'Gas-Patch dads': experiences at the nexus of work, family, and community contexts. By: Chandler, Kelly D.; Gunsallus, April L.; Martin, Molly A. and Brasier, Kathryn J. 2024. Community, Work & Family. Vol. 27 Issue 1, p18-34.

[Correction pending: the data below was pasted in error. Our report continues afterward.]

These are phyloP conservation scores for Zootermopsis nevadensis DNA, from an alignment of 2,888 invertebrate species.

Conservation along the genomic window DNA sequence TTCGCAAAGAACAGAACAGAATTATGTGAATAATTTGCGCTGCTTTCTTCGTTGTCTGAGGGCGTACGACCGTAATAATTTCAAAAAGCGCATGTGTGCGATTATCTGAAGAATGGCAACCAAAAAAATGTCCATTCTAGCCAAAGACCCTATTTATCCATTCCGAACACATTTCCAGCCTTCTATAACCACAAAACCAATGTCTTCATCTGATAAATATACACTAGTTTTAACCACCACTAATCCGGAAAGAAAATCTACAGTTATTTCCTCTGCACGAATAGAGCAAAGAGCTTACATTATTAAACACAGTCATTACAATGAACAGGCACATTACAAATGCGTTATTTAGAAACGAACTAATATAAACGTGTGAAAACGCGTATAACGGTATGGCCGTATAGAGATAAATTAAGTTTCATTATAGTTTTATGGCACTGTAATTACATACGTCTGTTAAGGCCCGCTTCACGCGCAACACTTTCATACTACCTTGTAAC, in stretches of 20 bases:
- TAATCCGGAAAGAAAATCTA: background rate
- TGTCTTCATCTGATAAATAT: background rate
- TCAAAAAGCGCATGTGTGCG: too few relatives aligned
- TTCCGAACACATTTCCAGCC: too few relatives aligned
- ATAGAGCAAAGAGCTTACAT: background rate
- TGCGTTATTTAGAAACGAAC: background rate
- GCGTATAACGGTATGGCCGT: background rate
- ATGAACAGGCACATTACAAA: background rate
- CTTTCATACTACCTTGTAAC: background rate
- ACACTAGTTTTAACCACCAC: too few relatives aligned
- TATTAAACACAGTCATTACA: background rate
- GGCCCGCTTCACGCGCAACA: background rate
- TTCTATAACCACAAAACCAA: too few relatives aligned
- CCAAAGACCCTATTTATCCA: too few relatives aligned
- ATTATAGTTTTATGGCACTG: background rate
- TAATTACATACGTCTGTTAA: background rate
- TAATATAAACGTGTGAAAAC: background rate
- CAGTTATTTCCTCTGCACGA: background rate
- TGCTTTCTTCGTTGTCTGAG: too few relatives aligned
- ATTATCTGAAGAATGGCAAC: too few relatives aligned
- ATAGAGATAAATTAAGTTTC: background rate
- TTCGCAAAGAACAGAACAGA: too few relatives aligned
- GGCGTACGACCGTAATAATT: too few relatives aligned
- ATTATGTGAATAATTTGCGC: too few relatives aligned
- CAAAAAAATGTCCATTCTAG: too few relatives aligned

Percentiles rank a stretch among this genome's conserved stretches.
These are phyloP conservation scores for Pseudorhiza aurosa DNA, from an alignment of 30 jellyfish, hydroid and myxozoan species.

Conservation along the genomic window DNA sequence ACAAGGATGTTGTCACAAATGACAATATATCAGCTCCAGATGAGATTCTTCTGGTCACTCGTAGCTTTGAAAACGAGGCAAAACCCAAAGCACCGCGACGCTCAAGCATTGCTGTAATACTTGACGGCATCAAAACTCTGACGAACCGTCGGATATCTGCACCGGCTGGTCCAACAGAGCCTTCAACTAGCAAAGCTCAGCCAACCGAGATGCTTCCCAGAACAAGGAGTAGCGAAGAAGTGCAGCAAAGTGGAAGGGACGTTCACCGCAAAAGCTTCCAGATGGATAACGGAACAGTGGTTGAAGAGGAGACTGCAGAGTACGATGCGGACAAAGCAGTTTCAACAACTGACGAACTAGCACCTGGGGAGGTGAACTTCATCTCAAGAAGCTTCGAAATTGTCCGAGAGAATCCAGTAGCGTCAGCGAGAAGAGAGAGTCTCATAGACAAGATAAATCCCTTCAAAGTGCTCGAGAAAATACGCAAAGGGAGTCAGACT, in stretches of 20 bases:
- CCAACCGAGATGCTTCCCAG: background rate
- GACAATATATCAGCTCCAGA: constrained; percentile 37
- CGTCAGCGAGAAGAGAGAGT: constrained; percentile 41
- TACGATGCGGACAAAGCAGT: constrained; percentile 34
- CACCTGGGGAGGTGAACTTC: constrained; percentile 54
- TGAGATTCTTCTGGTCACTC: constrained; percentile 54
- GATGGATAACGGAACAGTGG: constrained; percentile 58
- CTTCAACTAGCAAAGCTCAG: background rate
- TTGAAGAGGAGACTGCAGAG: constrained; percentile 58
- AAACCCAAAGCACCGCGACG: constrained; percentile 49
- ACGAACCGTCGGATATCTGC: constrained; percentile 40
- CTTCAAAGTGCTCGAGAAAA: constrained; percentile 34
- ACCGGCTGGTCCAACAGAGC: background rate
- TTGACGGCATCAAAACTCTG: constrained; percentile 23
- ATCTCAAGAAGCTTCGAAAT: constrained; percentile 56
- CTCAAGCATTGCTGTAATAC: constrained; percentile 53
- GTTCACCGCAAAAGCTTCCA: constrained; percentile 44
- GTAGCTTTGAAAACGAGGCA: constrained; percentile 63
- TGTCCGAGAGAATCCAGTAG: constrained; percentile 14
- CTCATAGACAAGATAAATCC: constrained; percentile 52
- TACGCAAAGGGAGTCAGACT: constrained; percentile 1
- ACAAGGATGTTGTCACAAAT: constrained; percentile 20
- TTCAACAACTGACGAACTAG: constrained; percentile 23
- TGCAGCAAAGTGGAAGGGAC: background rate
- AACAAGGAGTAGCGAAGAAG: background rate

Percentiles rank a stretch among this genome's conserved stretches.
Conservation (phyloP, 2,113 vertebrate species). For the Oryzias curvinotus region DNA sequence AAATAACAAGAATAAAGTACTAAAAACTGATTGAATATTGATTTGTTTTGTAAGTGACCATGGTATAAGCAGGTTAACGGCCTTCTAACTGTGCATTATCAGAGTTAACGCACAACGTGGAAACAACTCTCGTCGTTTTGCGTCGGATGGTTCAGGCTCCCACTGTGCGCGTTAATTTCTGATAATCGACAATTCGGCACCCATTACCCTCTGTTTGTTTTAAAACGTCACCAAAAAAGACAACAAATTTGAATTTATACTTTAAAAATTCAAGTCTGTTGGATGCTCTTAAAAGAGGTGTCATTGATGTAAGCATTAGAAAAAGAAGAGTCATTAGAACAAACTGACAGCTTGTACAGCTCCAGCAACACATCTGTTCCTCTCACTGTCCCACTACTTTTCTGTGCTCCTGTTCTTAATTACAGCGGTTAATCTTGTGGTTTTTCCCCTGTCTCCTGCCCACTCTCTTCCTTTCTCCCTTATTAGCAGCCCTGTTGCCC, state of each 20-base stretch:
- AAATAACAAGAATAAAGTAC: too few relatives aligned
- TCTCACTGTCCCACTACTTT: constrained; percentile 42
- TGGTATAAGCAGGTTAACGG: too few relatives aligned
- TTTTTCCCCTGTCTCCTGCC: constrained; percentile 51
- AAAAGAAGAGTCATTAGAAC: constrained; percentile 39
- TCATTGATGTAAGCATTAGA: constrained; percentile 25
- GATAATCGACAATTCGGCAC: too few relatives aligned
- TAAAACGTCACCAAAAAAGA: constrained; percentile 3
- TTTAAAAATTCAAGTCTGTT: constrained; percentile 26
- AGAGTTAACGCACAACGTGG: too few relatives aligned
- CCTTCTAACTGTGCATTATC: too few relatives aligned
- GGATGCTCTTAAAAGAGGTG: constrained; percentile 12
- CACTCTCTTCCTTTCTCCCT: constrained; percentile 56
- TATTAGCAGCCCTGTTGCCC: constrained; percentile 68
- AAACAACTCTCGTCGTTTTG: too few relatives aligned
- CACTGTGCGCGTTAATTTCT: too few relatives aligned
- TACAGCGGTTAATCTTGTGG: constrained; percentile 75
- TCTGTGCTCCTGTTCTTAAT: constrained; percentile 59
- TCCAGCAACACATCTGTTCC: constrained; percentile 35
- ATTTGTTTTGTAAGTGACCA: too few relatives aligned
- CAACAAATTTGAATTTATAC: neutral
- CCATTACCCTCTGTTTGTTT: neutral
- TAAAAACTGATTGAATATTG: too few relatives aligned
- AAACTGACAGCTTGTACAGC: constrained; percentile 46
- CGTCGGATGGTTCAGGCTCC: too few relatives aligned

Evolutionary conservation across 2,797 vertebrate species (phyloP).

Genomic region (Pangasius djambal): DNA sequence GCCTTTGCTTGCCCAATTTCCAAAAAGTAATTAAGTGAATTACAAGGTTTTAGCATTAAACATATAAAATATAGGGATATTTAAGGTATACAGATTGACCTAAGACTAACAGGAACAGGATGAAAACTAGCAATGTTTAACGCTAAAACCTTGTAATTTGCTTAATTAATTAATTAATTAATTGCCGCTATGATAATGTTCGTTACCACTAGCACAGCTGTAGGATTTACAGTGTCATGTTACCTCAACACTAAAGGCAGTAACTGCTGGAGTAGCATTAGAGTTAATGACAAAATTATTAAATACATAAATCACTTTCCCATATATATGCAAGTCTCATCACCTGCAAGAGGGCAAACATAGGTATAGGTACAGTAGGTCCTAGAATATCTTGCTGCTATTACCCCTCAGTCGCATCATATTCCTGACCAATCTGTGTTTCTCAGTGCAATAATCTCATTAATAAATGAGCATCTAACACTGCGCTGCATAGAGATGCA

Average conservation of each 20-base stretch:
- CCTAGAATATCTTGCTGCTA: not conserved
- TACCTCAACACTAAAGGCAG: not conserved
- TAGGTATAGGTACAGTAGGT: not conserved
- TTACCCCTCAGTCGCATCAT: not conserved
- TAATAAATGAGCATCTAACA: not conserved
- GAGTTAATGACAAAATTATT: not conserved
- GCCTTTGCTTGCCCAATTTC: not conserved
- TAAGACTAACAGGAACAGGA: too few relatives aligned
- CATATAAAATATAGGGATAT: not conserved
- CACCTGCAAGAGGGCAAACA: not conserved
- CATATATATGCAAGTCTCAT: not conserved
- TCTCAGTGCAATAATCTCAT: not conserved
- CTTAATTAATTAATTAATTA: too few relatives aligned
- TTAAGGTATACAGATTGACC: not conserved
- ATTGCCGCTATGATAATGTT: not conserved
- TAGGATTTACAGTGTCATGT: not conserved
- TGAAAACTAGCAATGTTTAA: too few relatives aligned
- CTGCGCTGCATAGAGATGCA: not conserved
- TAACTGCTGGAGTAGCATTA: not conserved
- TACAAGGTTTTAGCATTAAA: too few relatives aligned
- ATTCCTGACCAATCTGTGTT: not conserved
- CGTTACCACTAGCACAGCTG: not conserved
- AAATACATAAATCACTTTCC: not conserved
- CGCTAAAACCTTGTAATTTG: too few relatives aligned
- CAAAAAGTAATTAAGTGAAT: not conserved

The aim of this study was to take a more inclusive approach to understanding gas-extraction employment and its intersection with family life and community by also examining the experiences of fathers who do not work directly on an oil and gas rig but who are subcontracted to work for the gas industry, often as truck drivers or in construction trades. We analyzed data from semi-structured interviews with fathers who held any Marcellus Shale gas extraction-related (‘gas patch’) job and their wives living in rural Pennsylvania communities. We identified five themes: (a) families felt a connection with the rural community, (b) Marcellus Shale created much-needed job opportunities across the gas patch in the community, (c) Marcellus Shale development improved fathers’ wages, (d) gas-patch dads’ long work hours and schedules meant less family time, and (e) families educated community residents to reduce stigma about the gas industry. Community stigma around the oil and gas industry had negative effects on the family; community acceptance was important for gas-patch workers’ job satisfaction and family life. These findings demonstrate the utility of examining the intersection of family, work, and community contexts in understanding the experiences of workers in controversial jobs and their families.